Animation / The Elm-Chanted Forest
The Elm-Chanted Forest
is a Yugoslavian/U.S. joint-produced animated film from the 1980s. In fact, it was the first feature-length animated film produced in what is now Croatia. And it proves that the Croatians can weird it up with the best of them
. It is also known as Fantasy Forest,
but the pun is more distinctive.
The enchanted forest is protected at all times by the great and mighty enchanted elm tree that watches over it. But the nefarious Emperor Spine, the King Cactus, watches it from afar, and he wants to turn it into a desert land that he can rule. As it happens, an exceedingly mild-mannered
painter named Peter wanders into the forest from a nearby village to paint the elm tree. When he falls asleep under it, the elm tree grants him a passel of magical powers with which to protect the forest: the ability to talk to animals
and a magical paintbrush
. At first Peter is content to simply hang out with the local wildlife, but soon the Cactus King bears down on him and his friends. (The bear almost does, but he's more of a good guy.
) Soon Peter is teaming up with animals, spirits, and even a beleaguered wizard named Thistle to stop the Cactus King, enchanted upheaval and... literally magic mushrooms
!? Hey. I warned you it was weird!
It managed to spawn a sequel, The Magic Hat
, but that one never really made it overseas. It starred Thistle the wizard.
This work contains examples of:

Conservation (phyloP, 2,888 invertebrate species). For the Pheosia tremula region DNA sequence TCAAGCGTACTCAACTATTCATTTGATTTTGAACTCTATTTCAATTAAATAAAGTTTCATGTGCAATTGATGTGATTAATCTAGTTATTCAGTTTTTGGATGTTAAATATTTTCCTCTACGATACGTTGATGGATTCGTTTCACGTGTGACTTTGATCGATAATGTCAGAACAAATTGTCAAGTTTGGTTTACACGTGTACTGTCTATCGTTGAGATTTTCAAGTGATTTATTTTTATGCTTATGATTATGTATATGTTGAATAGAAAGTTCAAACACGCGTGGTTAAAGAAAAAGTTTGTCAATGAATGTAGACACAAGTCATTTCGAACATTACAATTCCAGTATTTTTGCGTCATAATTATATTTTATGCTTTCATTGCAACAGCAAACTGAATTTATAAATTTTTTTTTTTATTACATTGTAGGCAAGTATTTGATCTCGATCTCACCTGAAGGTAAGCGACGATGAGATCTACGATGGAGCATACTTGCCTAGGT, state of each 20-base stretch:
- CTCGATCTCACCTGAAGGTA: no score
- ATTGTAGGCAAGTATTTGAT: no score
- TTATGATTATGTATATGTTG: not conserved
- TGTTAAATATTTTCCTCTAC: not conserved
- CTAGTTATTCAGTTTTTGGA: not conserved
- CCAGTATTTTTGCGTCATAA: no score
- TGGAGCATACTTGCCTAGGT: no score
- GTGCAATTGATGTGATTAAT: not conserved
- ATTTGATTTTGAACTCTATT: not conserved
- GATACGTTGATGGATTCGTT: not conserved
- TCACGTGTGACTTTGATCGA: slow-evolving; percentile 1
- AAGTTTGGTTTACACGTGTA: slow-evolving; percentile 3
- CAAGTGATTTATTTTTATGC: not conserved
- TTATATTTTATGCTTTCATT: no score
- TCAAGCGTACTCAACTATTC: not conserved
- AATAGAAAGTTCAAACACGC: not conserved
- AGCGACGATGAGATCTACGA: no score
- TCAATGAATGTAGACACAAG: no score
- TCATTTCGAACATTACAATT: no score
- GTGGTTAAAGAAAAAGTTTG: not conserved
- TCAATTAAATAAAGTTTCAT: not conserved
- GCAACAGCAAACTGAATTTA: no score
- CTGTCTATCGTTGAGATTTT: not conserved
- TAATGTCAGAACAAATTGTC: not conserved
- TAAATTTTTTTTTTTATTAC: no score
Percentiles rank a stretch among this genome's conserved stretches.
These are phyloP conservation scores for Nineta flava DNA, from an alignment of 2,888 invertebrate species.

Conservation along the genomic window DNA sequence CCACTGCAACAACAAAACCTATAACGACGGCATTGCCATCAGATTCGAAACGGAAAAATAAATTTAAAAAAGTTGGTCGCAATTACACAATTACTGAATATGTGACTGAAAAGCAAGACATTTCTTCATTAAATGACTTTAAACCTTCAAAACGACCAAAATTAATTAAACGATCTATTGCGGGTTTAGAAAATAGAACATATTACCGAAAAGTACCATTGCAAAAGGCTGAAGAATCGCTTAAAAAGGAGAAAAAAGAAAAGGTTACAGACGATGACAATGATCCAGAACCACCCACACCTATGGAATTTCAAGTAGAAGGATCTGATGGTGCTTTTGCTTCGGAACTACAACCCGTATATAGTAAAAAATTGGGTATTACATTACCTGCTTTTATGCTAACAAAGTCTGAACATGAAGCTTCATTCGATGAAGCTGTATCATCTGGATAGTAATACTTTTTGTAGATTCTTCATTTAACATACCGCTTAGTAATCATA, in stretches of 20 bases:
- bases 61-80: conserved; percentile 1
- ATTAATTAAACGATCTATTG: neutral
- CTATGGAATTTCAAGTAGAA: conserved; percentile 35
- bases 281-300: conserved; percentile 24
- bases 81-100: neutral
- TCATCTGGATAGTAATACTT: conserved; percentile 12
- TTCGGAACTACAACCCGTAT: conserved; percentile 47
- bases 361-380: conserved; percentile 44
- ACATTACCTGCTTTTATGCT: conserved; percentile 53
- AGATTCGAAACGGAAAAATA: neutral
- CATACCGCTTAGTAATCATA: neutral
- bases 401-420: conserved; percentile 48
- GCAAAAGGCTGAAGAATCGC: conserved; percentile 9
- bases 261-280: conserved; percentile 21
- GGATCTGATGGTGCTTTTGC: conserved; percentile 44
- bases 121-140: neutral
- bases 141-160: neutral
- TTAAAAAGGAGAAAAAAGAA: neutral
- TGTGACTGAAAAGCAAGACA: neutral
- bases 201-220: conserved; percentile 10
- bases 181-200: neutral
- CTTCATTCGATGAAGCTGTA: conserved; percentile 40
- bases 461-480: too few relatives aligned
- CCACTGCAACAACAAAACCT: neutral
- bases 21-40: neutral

- Actual Pacifist: The Fire Spirit, contrary to popular belief. He lives deep within the earth, and is happy keeping to himself. He has to be tricked by Emperor Spine into setting his flames free.
- Adipose Rex: The water king; probably because he sleeps in all day. Emperor Spine, too, but then again, many types of cactus are that round...
- An Ice Person: In the sequel, Mrazomor, obviously. Not only does he appear to be made of ice himself, but he also has the power to freeze anything, up to and including living creatures and the sun itself.
- Art Initiates Life: The Enchanted Elm gives Peter a magical paintbrush that can paint living pictures.
- Artistic License – Biology: Thistle reasons that the reason the Cactus King is so mean is that he has never blossomed before, and is thus unfulfilled. However, when he finally does blossom, the flowers come out of his spines. Cacti flower from specially grown stalks off their bodies, not their spikes! Not that biology has a lot to with ancient spirits.
- Bears are Bad News: Thistle tries to get a football-playing bear to tackle Peter. However, neither the bear nor Thistle really is that bad.
- Berserk Button: Do NOT mention beavers in front of the Cactus King.
- Big Bad: The Cactus King who is the spirit/god of earth and the plants that grow in it and Czar Mrazomor who appears to be the spirit/god of cold itself.
- Bittersweet Ending: The Cactus King is reformed, and the forest is saved... but the powers Peter received from the elm tree have worn off, and he must go back to his village, as he can no longer understand his new animal friends.
- This also happens in the sequel. While Mrazomor is defeated, the fairy queen Sunchica's love for Thistle causes her to lose her powers and title, though the Dwarf King tells her that she and Thistle should continue to protect the forest.
- Chuck Cunningham Syndrome: Peter, Emperor Spine, Fifi, Baron Burr, Firebug, the female beaver J. Edgar Beaver falls in love with, and the mushrooms are nowhere to be seen in the sequel.
- Cunning Like a Fox: Fifi, of course.
- Dance Party Ending
- Disney 'Shrooms Sequence: The "Truffle Shuffle" done by the mushroom tribe. They must be inhaling their own spores all the time!
- Disney Death: In the sequel, Thistle is frozen after defeating Mrazomor, but is thawed out by the fairy queen Sunchica's tears.
- Evil Overlord: Both movies' villains; the Cactus King and Czar Mrazomor.